Cash is set to lose currency in India, as an explosion in smartphone usage drives a digital payments boom, according to a new report.
By year 2020, nearly $500 billion worth of transactions in India will happen digitally, using online wallets and other digital-payment systems, 10 times the level currently, according to a report by Google India and The Boston Consulting Group.
Indians traditionally prefer to save and spend in cash, and a vast majority of the more-than 1.2 billion population doesn’t have a bank account.
Last year, 78% of all consumer payments in India were made by cash, whereas in developed countries like the U.S. and U.K., only 20% to 25% of such payments were made that way, the report said.
But the reliance on notes and coins in India is likely to diminish, as spending habits change and financial services reach more people, said the Google-BCG report. It expects cash-based consumer payments to fall to 40% to 45% by 2025.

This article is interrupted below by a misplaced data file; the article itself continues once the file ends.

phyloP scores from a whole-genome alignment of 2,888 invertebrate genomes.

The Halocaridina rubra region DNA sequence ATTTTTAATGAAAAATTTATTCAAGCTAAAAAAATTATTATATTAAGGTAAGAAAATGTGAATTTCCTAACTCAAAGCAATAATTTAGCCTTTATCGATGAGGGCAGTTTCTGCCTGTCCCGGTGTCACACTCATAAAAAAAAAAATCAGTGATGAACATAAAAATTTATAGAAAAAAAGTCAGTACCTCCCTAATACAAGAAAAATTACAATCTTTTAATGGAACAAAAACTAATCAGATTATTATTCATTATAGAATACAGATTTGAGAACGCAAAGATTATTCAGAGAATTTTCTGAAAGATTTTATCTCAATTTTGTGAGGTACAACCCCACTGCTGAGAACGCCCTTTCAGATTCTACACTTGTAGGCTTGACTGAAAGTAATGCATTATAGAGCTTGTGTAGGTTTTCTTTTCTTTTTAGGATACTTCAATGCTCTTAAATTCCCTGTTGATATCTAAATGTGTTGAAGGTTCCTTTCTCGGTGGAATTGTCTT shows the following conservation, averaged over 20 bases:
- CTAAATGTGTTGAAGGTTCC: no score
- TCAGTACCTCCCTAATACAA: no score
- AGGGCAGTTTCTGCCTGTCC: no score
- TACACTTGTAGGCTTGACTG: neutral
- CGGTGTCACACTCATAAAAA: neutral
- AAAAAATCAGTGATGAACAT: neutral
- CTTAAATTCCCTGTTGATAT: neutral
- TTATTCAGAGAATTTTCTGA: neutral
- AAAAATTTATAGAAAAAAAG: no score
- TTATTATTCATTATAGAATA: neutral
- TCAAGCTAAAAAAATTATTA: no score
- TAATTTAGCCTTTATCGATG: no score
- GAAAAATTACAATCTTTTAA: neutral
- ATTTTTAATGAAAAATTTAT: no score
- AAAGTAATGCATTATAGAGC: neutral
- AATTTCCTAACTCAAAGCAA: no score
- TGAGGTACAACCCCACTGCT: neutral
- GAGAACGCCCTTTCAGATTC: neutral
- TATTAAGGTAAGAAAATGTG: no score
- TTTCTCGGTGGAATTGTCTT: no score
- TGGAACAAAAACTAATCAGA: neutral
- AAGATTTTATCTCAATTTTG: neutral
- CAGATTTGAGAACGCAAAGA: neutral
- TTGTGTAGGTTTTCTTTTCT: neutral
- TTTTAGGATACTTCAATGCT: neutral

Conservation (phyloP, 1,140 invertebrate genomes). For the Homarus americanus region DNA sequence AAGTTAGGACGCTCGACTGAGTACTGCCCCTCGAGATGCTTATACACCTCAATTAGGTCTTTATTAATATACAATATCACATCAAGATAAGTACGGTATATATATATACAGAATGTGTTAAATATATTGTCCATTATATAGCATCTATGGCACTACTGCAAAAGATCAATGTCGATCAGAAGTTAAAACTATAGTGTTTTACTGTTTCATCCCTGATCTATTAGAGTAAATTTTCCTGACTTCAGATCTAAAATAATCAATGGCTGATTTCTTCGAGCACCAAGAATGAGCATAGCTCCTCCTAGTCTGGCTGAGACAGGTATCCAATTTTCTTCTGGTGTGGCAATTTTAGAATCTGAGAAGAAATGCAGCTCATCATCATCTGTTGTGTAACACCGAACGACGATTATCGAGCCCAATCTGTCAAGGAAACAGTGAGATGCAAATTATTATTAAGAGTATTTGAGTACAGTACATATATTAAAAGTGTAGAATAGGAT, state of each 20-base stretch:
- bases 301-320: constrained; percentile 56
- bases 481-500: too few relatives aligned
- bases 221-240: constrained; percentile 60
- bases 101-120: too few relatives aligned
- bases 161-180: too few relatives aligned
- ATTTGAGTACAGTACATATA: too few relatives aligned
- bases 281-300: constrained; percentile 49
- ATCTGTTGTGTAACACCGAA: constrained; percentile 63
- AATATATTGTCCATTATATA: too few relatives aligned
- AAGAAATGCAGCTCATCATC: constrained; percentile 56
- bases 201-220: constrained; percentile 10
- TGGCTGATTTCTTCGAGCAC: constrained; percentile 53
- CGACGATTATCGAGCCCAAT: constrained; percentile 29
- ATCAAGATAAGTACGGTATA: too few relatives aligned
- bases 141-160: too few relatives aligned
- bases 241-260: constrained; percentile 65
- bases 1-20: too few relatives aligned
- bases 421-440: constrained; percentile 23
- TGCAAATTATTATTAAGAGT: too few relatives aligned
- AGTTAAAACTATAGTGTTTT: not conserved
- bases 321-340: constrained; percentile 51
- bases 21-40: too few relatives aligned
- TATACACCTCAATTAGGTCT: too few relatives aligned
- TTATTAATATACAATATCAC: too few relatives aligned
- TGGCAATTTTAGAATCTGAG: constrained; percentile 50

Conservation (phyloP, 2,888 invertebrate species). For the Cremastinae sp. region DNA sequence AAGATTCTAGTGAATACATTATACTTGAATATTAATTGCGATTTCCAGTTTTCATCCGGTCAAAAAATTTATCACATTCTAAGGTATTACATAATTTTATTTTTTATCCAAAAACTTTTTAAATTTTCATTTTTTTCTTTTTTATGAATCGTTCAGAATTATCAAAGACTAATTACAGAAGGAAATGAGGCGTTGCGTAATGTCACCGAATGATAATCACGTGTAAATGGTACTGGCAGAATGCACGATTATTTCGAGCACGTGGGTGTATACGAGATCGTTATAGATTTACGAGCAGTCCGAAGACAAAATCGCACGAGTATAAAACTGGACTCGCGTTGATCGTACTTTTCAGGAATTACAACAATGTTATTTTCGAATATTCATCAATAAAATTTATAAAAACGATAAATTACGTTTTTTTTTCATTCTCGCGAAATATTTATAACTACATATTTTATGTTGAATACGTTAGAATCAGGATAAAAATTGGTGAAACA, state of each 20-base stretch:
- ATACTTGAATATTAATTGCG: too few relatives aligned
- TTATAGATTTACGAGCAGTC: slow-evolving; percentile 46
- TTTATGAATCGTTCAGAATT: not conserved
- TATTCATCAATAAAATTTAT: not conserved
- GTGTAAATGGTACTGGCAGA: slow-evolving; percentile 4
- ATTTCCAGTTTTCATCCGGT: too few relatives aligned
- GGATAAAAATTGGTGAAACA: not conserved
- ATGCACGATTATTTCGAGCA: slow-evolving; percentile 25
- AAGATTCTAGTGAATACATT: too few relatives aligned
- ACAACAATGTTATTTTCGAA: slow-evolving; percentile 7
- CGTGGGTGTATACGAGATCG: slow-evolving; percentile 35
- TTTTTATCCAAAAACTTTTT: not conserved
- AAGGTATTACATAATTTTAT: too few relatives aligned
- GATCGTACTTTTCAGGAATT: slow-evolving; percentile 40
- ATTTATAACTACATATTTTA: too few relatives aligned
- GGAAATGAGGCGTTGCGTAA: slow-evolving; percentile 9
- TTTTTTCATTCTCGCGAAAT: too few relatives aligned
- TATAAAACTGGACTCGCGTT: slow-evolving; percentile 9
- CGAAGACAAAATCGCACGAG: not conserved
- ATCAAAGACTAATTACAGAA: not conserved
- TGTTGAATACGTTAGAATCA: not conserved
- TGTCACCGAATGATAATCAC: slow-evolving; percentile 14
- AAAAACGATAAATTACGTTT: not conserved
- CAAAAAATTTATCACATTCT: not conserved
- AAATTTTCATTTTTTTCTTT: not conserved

A sharp increase in the use of mobile phones with internet connectivity will help drive the move to digital payments, said the report.
India has more than 1 billion mobile subscribers, a quarter of whom use smartphones, according to the report. By 2020, the number of smartphone users in the country will likely be 520 million, and the number of internet users 650 million, twice the number currently, according to the report.
Personal internet banking has become more popular in India over the past few years along with digital payment options that allow users to settle mobile phone, electricity and even taxi bills.
The recent spurt of growth has come from non-bank companies offering payment services. Cellphone companies like Airtel and Vodafone offer facilities to transfer money using phones, while “wallet” companies like One97 Communications’ Paytm unit, and MobiKwik, allow users to store money digitally and pay through their systems.
The next level of growth will come when local mom-and-pop grocery stores start accepting digital payments, said the report.
However, there are plenty of consumers and merchants who still feel skeptical of digital payments, or find them too complicated, said the report. And others just don’t want to give up using cash, it added.